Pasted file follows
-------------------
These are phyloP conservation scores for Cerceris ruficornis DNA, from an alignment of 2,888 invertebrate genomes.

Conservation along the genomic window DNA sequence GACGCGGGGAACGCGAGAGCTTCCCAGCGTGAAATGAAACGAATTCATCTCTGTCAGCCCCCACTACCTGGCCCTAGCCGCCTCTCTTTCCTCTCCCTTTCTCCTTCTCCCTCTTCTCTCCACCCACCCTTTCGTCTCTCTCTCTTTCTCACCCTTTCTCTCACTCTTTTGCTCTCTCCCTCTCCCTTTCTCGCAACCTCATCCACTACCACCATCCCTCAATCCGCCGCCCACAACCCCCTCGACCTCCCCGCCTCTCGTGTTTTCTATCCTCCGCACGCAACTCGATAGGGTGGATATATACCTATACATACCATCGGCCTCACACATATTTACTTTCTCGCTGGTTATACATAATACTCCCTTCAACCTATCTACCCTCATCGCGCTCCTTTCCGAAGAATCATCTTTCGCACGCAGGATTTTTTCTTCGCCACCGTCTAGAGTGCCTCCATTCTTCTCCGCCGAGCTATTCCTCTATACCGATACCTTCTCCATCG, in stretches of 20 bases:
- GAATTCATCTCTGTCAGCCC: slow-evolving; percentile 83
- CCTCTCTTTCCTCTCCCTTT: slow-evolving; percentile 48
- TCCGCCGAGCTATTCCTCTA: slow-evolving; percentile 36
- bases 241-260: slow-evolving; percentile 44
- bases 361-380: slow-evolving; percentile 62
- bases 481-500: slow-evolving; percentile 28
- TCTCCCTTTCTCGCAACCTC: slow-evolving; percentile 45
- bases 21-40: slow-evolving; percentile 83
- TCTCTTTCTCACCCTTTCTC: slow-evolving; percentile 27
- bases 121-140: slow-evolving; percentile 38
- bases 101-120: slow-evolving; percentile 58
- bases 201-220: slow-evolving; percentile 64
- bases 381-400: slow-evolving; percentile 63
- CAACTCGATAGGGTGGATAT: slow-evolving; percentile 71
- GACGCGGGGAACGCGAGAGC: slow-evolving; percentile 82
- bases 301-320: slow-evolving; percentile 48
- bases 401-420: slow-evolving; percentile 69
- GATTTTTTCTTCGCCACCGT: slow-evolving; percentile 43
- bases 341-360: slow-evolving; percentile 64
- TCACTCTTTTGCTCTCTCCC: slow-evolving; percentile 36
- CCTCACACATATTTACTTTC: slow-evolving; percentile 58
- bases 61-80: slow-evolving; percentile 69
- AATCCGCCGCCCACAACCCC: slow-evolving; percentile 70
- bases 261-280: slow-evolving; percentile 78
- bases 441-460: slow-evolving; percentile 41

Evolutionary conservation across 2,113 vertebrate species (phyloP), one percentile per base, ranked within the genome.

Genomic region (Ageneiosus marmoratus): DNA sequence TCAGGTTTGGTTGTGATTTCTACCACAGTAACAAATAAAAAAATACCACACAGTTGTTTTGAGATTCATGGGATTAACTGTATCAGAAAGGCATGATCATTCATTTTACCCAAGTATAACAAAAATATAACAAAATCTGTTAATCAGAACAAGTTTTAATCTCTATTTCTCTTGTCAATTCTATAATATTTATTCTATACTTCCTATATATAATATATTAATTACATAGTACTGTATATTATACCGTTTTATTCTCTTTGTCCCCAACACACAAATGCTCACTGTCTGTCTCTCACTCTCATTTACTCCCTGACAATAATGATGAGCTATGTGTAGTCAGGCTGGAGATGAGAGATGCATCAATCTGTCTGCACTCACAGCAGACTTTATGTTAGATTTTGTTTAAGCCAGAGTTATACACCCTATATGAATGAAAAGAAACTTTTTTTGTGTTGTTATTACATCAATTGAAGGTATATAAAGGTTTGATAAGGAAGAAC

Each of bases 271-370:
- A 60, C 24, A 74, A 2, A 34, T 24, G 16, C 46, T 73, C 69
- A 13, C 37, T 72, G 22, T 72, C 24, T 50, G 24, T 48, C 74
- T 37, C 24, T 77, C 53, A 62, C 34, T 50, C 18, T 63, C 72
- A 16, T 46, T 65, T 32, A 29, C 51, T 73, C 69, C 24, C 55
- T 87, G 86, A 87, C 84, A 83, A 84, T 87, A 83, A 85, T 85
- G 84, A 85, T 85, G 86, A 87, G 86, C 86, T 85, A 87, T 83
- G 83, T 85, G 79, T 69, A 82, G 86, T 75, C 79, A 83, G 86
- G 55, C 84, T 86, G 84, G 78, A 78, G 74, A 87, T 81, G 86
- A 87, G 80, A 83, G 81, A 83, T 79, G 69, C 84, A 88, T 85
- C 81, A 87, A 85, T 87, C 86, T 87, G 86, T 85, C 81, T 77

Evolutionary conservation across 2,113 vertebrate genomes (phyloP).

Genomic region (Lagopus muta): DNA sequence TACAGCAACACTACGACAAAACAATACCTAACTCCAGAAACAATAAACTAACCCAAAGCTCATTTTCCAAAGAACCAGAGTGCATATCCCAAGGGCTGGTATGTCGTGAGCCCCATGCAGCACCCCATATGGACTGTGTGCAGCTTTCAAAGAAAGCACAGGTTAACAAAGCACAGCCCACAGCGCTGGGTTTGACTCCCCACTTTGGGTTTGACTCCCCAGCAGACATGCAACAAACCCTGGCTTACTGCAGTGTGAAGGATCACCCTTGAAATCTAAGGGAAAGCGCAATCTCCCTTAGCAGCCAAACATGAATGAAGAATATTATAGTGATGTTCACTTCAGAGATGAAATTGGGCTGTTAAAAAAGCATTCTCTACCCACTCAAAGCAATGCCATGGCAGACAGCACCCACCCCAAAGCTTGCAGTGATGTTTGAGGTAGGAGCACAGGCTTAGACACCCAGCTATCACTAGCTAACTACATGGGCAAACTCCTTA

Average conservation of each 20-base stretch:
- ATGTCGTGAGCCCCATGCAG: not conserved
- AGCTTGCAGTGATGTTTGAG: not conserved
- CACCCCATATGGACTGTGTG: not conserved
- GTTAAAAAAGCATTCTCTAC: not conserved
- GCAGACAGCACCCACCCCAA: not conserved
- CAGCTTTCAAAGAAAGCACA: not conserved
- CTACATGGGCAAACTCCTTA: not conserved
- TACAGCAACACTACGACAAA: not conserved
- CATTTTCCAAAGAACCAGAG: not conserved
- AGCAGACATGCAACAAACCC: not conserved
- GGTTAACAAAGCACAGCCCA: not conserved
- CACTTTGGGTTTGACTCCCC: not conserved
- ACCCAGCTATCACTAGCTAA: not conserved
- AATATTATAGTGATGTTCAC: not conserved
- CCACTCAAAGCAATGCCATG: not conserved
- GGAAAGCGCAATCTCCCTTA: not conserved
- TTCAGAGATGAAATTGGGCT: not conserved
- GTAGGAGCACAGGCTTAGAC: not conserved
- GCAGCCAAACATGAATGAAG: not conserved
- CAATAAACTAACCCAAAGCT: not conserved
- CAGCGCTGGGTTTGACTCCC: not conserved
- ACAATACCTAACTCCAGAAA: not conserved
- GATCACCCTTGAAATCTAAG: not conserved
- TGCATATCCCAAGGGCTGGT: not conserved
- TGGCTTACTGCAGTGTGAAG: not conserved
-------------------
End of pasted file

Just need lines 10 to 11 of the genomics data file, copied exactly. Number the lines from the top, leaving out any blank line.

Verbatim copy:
- bases 21-40: slow-evolving; percentile 83
- TCTCTTTCTCACCCTTTCTC: slow-evolving; percentile 27